Intel Resumes Shipping Sandy Bridge Chipsets Without Implementing Repair

Last week, Intel announced it was temporarily halting shipments of its Sandy Bridge-compatible 6 Series Chipset due to a long-term reliability problem with the conventional SATA II ports on all P67 motherboards. Today, the company announced a partial reversal of that decision. The company's PR statement states:
Intel subsequently initiated extensive discussions with computer makers about this topic...As a result of these discussions and specific requests from computer makers, Intel is resuming shipments of the Intel® 6 Series Chipset for use only in PC system configurations that are not impacted by the design issue.

Only computer makers who have committed to shipping the Intel® 6 Series Chipset in PC system configurations that are not impacted by the design issue will be receiving these shipments.
Intel may have extracted ironclad promises from OEMs when it comes to their product designs but this doesn't make automatically make Santa Clara's renege any sort of good idea. Despite the company's best intentions, this sort of restricted permissiveness could create problems in the consumer market.

If you plan on buying from a name-brand OEM, you should be perfectly fine when it comes to a Sandy Bridge system. Everything else, caveat emptor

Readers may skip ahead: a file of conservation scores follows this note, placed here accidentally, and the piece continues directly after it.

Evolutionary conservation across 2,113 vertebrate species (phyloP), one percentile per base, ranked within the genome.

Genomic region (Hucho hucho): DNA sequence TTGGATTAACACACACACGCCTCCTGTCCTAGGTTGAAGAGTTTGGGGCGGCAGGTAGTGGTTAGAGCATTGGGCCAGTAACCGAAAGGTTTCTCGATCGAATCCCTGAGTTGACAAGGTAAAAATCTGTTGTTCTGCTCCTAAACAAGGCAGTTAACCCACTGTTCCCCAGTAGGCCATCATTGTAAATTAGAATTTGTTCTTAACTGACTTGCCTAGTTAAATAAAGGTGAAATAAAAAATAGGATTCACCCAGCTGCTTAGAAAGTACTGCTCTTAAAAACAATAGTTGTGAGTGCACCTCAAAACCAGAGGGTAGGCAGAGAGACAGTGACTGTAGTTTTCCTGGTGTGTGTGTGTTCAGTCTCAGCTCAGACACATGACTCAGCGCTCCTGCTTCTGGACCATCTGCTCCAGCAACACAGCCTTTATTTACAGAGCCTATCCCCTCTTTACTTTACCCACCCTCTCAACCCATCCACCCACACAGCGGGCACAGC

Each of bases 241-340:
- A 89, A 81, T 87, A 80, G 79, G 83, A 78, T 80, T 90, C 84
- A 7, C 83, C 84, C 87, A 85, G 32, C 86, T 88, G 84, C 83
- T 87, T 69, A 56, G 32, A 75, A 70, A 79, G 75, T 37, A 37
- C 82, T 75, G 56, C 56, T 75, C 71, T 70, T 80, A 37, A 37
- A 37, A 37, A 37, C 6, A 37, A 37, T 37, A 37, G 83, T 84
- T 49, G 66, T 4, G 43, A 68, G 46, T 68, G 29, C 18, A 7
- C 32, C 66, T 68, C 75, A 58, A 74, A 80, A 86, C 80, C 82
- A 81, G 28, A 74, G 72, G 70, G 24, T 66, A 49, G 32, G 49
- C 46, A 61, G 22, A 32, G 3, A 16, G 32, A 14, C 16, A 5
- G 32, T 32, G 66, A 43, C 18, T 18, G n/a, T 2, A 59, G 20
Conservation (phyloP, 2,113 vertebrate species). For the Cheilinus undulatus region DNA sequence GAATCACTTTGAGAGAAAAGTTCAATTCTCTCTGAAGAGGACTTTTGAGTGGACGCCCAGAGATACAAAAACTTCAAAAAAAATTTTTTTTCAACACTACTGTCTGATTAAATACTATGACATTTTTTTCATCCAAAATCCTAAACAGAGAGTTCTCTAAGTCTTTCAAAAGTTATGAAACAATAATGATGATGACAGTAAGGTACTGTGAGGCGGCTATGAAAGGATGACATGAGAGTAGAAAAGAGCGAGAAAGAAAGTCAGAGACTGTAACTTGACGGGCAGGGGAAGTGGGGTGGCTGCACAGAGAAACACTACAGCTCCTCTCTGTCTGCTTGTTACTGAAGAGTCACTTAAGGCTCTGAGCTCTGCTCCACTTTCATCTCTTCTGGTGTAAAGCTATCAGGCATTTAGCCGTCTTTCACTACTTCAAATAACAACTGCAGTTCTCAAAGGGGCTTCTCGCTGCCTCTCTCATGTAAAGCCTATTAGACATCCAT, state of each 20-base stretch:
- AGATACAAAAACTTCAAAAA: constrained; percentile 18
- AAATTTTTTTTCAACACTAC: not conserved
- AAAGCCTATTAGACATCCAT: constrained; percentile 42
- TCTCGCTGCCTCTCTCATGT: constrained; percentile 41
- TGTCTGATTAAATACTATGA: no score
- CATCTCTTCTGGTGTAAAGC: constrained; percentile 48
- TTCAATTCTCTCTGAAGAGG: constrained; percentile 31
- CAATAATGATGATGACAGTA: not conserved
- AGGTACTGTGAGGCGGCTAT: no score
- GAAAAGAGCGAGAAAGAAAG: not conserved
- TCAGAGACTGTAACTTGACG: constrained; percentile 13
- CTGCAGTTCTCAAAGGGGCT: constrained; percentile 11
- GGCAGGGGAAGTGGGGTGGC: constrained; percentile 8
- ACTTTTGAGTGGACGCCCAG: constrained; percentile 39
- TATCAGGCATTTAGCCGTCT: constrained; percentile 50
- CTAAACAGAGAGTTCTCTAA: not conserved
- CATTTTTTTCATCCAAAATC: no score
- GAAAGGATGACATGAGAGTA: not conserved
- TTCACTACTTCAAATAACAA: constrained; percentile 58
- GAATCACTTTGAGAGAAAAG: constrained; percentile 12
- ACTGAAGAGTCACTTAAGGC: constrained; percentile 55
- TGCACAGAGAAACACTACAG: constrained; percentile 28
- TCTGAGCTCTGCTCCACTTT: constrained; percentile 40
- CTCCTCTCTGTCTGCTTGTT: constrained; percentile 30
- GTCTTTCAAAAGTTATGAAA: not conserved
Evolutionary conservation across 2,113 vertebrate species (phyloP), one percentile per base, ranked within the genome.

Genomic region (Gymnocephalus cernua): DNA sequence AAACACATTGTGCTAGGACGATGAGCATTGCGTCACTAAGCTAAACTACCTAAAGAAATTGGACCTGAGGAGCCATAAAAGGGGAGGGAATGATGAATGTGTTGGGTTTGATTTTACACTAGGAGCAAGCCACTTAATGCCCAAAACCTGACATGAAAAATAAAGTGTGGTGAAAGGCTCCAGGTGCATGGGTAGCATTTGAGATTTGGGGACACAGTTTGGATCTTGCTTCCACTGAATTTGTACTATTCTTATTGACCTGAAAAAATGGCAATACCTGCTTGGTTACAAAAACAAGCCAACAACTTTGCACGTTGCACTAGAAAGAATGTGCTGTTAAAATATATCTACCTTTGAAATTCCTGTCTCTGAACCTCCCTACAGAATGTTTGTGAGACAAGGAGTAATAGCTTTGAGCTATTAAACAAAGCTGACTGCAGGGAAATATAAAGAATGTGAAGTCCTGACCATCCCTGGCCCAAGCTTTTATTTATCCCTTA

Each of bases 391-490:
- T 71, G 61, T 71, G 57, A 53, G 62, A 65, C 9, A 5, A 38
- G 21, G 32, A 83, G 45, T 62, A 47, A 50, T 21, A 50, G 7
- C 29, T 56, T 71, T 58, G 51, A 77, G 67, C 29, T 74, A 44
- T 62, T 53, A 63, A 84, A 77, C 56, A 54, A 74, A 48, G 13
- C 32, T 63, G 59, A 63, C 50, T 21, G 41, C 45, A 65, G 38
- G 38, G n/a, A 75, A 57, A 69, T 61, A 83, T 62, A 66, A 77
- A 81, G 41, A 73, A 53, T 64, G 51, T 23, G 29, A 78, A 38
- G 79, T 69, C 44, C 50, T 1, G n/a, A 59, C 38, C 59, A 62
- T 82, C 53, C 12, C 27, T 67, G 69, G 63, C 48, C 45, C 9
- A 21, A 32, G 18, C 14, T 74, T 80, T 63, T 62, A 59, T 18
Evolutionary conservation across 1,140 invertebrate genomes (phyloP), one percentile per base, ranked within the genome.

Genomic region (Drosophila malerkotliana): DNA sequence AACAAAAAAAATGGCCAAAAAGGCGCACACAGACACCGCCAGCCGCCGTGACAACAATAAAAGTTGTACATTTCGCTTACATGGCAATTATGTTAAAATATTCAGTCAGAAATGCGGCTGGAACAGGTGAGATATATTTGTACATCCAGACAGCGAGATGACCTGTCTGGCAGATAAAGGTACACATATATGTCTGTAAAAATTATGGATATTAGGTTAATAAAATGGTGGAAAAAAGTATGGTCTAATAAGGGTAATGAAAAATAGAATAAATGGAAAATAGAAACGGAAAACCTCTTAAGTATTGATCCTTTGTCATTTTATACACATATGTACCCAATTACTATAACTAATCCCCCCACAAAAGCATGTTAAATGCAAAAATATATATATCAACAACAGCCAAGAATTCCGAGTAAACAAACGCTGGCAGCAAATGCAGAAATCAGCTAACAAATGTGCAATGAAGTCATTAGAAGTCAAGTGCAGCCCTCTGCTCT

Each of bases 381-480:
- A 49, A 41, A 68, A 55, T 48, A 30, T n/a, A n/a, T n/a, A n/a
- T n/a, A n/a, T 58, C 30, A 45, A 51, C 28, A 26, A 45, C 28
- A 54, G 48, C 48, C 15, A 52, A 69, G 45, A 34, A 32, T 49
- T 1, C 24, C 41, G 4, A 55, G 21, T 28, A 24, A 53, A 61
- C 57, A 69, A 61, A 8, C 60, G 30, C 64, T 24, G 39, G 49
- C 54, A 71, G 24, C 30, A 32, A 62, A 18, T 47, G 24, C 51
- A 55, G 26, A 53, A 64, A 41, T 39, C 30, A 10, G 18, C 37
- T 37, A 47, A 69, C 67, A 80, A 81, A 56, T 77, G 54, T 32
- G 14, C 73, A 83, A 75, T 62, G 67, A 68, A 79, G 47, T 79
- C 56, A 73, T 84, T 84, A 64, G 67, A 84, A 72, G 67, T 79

There's nothing inherently wrong with Intel's decision to sell product to qualified vendors, but the company has no control over what happens to the finished motherboards once they've been delivered to the OEM in question. That leaves the door wide open for "approved" components to end up on the gray market. For those of you who are unfamiliar with the term, a "gray" market is one where legal products are being bought and sold through channels or in ways that the manufacturer did not intend or has not approved. Many companies (EVGA is an example) won't warranty products purchased on eBay unless the seller has applied for and received EVGA Authorized Reseller status.

Even Intel's original decision to cease producing P67 chipsets and the subsequent recalls couldn't guarantee that flawed Sandy Bridge motherboards wouldn't be dumped on the gray market. In that situation, however, with virtually all motherboards recalled and products on hold, companies knew that their competitors weren't selling Sandy Bridge systems and thumbing their noses at Intel's directive.

In a situation where some partners and OEMs are permitted to ship boards, the unapproved have a much more significant reason to flout Intel's original order.Given the current situation, we recommend readers only purchase hardware from OEMs and vendors that have a substantial history of backing warranty issues. We're not worried about the likes of Dell or Origin, but we'd be particularly wary of any hole-in-the-wall or eBay deals, no matter how good they sound.